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Winners of Tobacco—I'm Not Buying It Contest

On May 30th, Dr. Regina Benjamin, U.S. Surgeon General, announced the winners of a video contest she launched on March 15, 2012, in conjunction with the release of Preventing Tobacco Use Among Youth and Young Adults: A Report of the Surgeon General. At that time, she invited young Americans to develop original videos that featured one or more of the following findings from the report:

  • Cigarette smoking by youth and young adults immediately begins a sequence of health consequences, including addiction, reduced lung function, asthma, and heart disease.
  • Advertising and promotional activities by tobacco companies have been shown to cause the onset and continuation of smoking among adolescents and young adults.
  • Use of tobacco products by youth and young adults shows signs of increasing after years of steady decline.

Illustration: Teenagers in a cigarette packThe contest—Tobacco: I'm Not Buying It—was hosted CDC's Office on Smoking and Health (OSH) and supported through Challenge.gov. Applicants were invited to submit videos in either English or Spanish in two age categories: youth (13–17 years) or young adult (18–25 years). This creative outlet encouraged applicants to express their views about this problem and proclaim why they are not buying into the world of tobacco. According to the Pew and American Life Internet Project[PDF - 698K], "Shooting, sharing, streaming and chatting—social media-using teens are the most enthusiastic users of many online video capabilities."

To encourage participation in the contest, CDC/OSH announced the availability of up to four grand prizes of $1,000 each (one for each category and language. Three $500 runner-up prizes were also available for each category and language. Contestants were instructed to submit their content via the Challenge.gov Web site.

And the Winners Are . . .

Congratulations to the winners of the Surgeon General's video contest! The competition was engaging and energetic, and it was great to hear what America's youth and young adults had to say about tobacco use, tobacco promotion, and targeting of youth and young adults.

$1,000 Winners

Photo: Dantreal Waiters, winner of Surgeon General's video content ages 13-17Winner, English/Ages 13–17: Tobacco—I'm Not Buying It Rap
Tobacco—I'm Not Buying It Rap was submitted by Dantreal Waiters from Bradenton, Florida.

Winner, English/Ages 18–25: You Don't Smoke Cigarettes, Cigarettes Smoke You!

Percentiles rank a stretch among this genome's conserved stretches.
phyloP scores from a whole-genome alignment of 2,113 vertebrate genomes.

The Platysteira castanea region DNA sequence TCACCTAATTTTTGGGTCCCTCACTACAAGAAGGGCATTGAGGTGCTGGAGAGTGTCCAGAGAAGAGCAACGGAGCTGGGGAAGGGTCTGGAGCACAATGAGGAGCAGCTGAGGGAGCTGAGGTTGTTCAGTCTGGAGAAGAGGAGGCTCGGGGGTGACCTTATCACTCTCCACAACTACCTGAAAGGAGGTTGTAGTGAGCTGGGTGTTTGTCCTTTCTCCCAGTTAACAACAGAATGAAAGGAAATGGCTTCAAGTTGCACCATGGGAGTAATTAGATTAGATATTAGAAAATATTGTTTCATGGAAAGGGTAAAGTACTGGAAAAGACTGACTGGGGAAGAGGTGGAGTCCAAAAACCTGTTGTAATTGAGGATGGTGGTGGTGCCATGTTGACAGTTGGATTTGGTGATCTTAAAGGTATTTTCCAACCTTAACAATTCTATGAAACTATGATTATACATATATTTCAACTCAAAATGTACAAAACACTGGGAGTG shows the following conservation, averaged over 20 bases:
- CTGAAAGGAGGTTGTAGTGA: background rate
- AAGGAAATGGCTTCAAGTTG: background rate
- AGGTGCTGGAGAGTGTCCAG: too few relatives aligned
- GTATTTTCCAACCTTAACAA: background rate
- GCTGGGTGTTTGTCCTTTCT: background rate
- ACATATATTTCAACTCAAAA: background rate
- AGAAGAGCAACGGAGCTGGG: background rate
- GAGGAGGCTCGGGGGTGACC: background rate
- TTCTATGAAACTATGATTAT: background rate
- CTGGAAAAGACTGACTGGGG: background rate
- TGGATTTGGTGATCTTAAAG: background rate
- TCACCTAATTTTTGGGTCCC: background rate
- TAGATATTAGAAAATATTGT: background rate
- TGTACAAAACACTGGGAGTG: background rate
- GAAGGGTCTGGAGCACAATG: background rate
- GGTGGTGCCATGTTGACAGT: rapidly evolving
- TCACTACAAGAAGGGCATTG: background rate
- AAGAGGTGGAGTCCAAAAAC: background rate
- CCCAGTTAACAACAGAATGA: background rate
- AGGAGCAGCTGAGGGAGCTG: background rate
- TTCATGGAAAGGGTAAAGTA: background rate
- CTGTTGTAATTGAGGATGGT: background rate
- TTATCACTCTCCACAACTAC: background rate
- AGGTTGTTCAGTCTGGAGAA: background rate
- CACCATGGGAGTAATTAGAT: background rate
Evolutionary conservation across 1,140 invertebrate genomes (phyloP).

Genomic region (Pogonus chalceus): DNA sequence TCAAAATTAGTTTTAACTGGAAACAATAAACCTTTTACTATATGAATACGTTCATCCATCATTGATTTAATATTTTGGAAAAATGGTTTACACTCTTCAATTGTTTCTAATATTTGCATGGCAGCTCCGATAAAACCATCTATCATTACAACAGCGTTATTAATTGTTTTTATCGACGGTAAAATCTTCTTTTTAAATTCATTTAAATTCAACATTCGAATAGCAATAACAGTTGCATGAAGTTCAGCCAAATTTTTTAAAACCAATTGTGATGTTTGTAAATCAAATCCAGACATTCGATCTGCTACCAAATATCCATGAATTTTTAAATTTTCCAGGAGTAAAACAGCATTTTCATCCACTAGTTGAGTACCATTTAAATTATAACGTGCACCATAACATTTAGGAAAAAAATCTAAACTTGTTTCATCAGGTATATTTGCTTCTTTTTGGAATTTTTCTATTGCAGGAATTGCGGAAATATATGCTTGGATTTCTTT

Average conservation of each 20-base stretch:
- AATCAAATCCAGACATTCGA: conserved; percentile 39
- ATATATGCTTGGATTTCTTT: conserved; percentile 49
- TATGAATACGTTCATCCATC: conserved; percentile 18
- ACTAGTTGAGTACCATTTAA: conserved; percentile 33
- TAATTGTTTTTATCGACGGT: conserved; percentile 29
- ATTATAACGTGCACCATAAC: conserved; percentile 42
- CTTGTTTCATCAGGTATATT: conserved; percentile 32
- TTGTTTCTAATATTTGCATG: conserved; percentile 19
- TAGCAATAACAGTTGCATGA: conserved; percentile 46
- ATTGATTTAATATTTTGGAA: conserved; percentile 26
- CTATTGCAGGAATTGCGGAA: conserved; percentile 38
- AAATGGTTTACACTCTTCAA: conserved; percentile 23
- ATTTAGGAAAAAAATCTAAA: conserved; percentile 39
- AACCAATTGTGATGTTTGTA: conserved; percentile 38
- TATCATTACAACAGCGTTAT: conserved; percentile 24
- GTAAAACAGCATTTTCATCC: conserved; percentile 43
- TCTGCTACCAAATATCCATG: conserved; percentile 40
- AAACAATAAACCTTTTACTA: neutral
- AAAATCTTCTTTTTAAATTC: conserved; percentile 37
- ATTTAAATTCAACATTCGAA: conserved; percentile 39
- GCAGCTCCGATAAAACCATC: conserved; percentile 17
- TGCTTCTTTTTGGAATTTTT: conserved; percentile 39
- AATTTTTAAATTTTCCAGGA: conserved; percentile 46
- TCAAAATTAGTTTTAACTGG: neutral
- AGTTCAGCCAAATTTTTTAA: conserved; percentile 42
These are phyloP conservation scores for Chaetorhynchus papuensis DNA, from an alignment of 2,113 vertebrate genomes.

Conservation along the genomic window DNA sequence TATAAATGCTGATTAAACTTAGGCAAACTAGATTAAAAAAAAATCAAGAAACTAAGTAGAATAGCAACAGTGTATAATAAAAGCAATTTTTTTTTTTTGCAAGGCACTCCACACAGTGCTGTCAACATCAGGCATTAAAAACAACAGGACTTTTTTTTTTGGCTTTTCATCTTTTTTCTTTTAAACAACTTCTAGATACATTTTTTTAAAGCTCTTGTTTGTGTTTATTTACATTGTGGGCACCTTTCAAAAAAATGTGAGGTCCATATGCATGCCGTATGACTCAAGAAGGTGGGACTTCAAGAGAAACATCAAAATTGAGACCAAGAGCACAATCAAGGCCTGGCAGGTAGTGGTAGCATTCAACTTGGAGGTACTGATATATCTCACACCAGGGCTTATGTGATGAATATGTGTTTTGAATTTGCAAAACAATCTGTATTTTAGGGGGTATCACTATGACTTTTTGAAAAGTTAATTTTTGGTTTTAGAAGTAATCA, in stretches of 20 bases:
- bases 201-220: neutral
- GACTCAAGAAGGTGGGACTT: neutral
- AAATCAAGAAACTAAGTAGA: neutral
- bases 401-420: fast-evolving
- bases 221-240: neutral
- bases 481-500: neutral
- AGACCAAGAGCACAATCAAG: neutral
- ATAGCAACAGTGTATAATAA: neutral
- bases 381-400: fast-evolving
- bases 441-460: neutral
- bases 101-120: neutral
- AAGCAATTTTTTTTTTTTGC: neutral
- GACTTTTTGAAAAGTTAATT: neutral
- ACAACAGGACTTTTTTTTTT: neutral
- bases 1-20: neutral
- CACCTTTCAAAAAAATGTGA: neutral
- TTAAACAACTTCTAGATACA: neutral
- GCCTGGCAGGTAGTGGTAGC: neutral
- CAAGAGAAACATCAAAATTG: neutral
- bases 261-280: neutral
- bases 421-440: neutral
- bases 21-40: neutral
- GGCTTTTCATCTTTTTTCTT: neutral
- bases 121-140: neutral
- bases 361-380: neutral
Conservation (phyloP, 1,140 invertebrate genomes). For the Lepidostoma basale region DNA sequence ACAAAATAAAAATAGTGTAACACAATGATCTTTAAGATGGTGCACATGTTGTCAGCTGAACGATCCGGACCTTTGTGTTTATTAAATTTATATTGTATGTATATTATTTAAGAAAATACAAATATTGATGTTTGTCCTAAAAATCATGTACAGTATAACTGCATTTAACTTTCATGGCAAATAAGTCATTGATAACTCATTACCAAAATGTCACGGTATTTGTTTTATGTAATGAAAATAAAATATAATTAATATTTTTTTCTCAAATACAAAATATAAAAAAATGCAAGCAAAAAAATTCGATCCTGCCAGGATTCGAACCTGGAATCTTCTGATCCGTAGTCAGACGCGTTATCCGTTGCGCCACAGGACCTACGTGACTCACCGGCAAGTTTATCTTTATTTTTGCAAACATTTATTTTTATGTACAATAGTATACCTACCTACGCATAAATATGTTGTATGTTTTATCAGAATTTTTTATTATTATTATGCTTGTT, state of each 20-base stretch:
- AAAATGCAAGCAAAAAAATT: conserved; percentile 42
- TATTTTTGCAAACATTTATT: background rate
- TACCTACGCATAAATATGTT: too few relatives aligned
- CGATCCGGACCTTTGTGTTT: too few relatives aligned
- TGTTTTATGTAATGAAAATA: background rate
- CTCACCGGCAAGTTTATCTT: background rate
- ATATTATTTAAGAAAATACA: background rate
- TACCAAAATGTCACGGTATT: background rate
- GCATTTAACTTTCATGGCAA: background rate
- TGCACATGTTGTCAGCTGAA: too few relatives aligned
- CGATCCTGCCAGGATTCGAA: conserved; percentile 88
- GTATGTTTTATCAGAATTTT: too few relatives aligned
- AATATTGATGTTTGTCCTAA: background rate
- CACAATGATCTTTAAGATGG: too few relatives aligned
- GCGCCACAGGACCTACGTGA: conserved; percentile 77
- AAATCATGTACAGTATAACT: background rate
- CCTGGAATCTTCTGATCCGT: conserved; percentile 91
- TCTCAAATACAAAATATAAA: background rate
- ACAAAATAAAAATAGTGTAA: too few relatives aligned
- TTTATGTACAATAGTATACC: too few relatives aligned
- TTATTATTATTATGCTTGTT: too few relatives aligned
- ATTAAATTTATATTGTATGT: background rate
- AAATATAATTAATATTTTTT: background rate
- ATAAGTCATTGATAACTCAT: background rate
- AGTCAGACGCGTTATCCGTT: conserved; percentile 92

You Don't Smoke Cigarettes, Cigarettes Smoke You! was submitted by Ayyaz Amjad from Woodbridge, Virginia.

Winner, Spanish/Ages 18–25: El Tabaco y La Industria
El Tabaco y La Industria (English translation: Tobacco and the Industry) was submitted by Sarah Skipper, Karolina Almasi, Taylor Crews, Natalie Curtis, and Malorie McKinnon from Miami, Florida.

$500 Winners

First Runner-Up, English/Ages: 13–17: We Deserve a Chance to Live Out Our Dreams!
We Deserve a Chance to Live Out Our Dreams! was submitted by Taylor Blackwell from Jupiter, Florida.

First Runner-Up, English/Ages 18–25: Not Quite So Different
Not Quite So Different was submitted by William Warren Bowman from Fairbanks, Alaska.

Second Runner-Up, English/Ages 13–17: It's Just Not Worth It (Surgeon General Just Say No)
It's Just Not Worth It (Surgeon General Just Say No) was submitted by Michael Margiotti from Moorestown, New Jersey.

Second Runner-Up, English/Ages 18–25: Smokers Don't Understand
Smokers Don't Understand was submitted by Jack Carpenter from Clifton Park, New York.

Third Runner-Up, English/Ages 13–17: Duplin TRU Team
Duplin TRU Team was submitted by Marisol Garcia, Yanira Campos, and Soledad Rodriguez from Kenansville, North Carolina.

Third Runner-Up, English/Ages 18–25: Impact of Tobacco—Don't Be Fooled
Impact of Tobacco—Don't Be Fooled was submitted by Crystal Blair from Miami, Florida.

Promoting the Videos

CDC will also publicly announce the winners and runners-up and promote their videos through a variety of digital media (Web sites, YouTube, Facebook, Twitter), providing them with broader recognition and further publicizing the Surgeon General's Report findings. Follow CDC's extended coverage of the video contest on Twitter using #SG Report and on Facebook @ CDCTobaccoFree.

How These Videos Were Judged

OSH engaged youth advocacy partners and the general public through traditional and social media channels to vote for the finalists in each category. OSH received a total of 85 video submissions, of which 63 met the Challenge.gov criteria. The top 10 submissions from the combined voting were then judged by an expert panel. Submissions were judged on the accuracy of key messages, inclusion of recommendations contained in the report, creativity, and other criteria listed in the rules. The video submission deadline was April 20, 2012, and final judging by the expert panel concluded on May 1, 2012.

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